SAN FRANCISCO (KCBS RADIO) – Unlike previous surges, Bay Area public health officials have stopped short of requiring masks as the region leads the state in COVID-19 infection rates.
Health officers in eight of the nine Bay Area counties, as well as their counterparts in the City of Berkeley and Monterey, San Benito and Santa Cruz counties, recommended in a statement on Friday that people wear masks indoors, "keep tests handy" and receive a booster dose of the coronavirus vaccine when eligible. Solano County didn't endorse the statement.
Officials did not reinstitute mask mandates for public indoor spaces, which a number of counties first implemented last summer amid a spike in cases stemming from the delta variant's spread. All of the Bay Area counties lifted those mandates by the beginning of March, and a federal judge in Florida overturned the U.S. Centers for Disease Control and Prevention's order requiring masks on public transportation and airplanes the following month.
Public health officials on Friday said they continued to strongly recommend mask-wearing, but they didn't require it as the region surpasses infection rate from last year's delta wave due to the spread of "highly contagious" omicron subvariants.
"If you've chosen not to wear a mask in indoor public places recently, now is a good time to start again," Dr. Gregory Han, the Santa Clara County Public Health Department's deputy health officer, said in a release on Friday.
Han added that "layers of protection," including a high-quality mask, "reduces the risk to you and the chance you’ll infect others."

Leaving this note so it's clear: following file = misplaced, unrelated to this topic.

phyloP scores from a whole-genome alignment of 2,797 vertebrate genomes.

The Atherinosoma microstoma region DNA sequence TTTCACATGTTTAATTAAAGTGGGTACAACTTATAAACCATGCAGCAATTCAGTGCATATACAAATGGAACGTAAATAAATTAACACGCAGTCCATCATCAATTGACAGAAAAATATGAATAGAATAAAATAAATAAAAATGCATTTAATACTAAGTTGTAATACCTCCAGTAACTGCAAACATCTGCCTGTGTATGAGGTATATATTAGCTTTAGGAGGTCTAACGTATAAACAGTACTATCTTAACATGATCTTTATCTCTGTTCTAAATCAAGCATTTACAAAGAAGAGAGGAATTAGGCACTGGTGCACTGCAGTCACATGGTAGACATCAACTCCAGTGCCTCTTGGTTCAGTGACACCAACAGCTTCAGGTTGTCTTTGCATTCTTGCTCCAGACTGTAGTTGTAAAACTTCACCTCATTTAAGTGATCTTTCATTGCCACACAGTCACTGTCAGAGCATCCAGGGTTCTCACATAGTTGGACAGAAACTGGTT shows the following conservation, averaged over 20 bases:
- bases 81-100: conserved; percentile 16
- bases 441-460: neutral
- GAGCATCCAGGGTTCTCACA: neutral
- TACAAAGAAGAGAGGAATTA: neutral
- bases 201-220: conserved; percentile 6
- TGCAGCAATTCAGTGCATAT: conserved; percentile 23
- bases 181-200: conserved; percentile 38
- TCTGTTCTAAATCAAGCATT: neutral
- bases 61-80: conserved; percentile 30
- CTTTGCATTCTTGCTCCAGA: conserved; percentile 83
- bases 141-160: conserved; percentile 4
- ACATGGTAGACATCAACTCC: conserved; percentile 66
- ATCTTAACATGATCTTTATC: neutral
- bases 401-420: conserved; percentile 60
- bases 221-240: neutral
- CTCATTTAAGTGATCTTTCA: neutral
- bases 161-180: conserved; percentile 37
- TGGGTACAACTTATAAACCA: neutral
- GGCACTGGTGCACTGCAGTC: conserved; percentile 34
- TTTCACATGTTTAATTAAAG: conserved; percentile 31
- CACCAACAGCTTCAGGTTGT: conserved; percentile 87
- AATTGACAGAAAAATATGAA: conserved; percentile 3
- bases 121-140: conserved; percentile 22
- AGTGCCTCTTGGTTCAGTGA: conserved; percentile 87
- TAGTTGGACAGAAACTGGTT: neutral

Officials said actual case rates are higher than what's being reported due to the prevalence of at-home testing, the results of which often aren’t logged with local public health departments. Dr. Bob Wachter, Chair of UCSF's Department of Medicine, told KCBS Radio's Holly Quan and Jason Brooks that Bay Area residents need to be "clear-eyed" about their infection risks at this time.
"There’s a lot of COVID going around," he said Friday morning. "And if you're going into a crowded indoor space or going on an airplane and you're choosing not to wear a mask, just recognize you’re taking, I think you're taking a significant risk."
Wachter added he understands that, more than two years into the pandemic, some "people are really tired" of taking precautionary measures amid their "desire to try and get back a little bit toward normal."
"Just recognize there is a fair amount of COVID around, and if you've let your guard down, you are taking a higher risk than you might have been taking during different stages of the pandemic," he said.